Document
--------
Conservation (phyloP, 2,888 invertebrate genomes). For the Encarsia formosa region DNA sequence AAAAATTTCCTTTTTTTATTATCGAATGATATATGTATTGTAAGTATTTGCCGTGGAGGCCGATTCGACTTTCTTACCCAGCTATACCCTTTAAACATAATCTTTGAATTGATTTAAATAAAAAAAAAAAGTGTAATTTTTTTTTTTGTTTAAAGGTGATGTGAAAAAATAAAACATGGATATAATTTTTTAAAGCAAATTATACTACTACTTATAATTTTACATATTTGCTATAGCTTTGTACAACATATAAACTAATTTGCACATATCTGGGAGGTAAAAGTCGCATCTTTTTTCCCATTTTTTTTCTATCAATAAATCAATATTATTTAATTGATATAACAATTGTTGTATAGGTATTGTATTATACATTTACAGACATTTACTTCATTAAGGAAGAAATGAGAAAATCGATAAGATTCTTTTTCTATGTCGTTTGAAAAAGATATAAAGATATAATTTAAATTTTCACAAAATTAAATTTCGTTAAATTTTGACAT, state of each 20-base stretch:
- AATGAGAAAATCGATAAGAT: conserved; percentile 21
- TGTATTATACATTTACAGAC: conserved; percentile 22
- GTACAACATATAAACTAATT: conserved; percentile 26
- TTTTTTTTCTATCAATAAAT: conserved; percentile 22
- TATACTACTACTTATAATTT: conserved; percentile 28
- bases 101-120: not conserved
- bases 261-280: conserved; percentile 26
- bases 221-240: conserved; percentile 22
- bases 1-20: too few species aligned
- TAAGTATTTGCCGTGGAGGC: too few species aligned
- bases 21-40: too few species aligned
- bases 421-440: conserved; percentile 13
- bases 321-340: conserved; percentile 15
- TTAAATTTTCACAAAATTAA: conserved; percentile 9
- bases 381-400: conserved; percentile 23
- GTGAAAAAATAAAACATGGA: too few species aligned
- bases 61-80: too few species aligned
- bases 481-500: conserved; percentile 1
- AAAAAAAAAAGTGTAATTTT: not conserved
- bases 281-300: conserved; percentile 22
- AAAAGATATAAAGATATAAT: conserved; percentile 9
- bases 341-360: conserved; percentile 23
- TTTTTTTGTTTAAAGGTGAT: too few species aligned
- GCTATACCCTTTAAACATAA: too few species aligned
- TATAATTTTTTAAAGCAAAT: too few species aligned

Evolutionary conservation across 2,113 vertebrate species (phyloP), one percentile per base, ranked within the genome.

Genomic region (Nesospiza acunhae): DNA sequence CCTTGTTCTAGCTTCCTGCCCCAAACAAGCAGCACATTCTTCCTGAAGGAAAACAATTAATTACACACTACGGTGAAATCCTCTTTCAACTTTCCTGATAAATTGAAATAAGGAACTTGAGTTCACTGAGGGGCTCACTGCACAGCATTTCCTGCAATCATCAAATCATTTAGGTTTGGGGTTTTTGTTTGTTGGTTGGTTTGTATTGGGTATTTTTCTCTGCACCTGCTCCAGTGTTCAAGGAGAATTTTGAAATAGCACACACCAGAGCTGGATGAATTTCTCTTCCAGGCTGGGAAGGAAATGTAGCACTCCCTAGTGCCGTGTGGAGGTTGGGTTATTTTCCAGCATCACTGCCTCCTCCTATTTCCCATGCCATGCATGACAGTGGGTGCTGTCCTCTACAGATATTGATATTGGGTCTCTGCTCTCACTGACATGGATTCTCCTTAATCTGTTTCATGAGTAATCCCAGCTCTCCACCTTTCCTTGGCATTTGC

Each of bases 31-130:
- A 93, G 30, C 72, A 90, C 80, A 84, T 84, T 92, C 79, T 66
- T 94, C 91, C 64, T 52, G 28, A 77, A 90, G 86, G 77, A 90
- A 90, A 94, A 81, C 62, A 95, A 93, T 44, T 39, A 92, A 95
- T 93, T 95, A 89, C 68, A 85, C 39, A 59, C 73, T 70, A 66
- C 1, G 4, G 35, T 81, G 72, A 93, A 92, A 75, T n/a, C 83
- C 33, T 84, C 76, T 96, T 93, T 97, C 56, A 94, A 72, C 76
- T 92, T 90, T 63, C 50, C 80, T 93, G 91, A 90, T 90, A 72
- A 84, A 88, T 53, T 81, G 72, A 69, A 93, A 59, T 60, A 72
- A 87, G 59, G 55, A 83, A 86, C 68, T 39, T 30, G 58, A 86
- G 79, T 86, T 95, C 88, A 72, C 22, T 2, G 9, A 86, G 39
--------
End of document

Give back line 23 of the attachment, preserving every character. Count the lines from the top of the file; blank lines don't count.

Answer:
- bases 341-360: conserved; percentile 23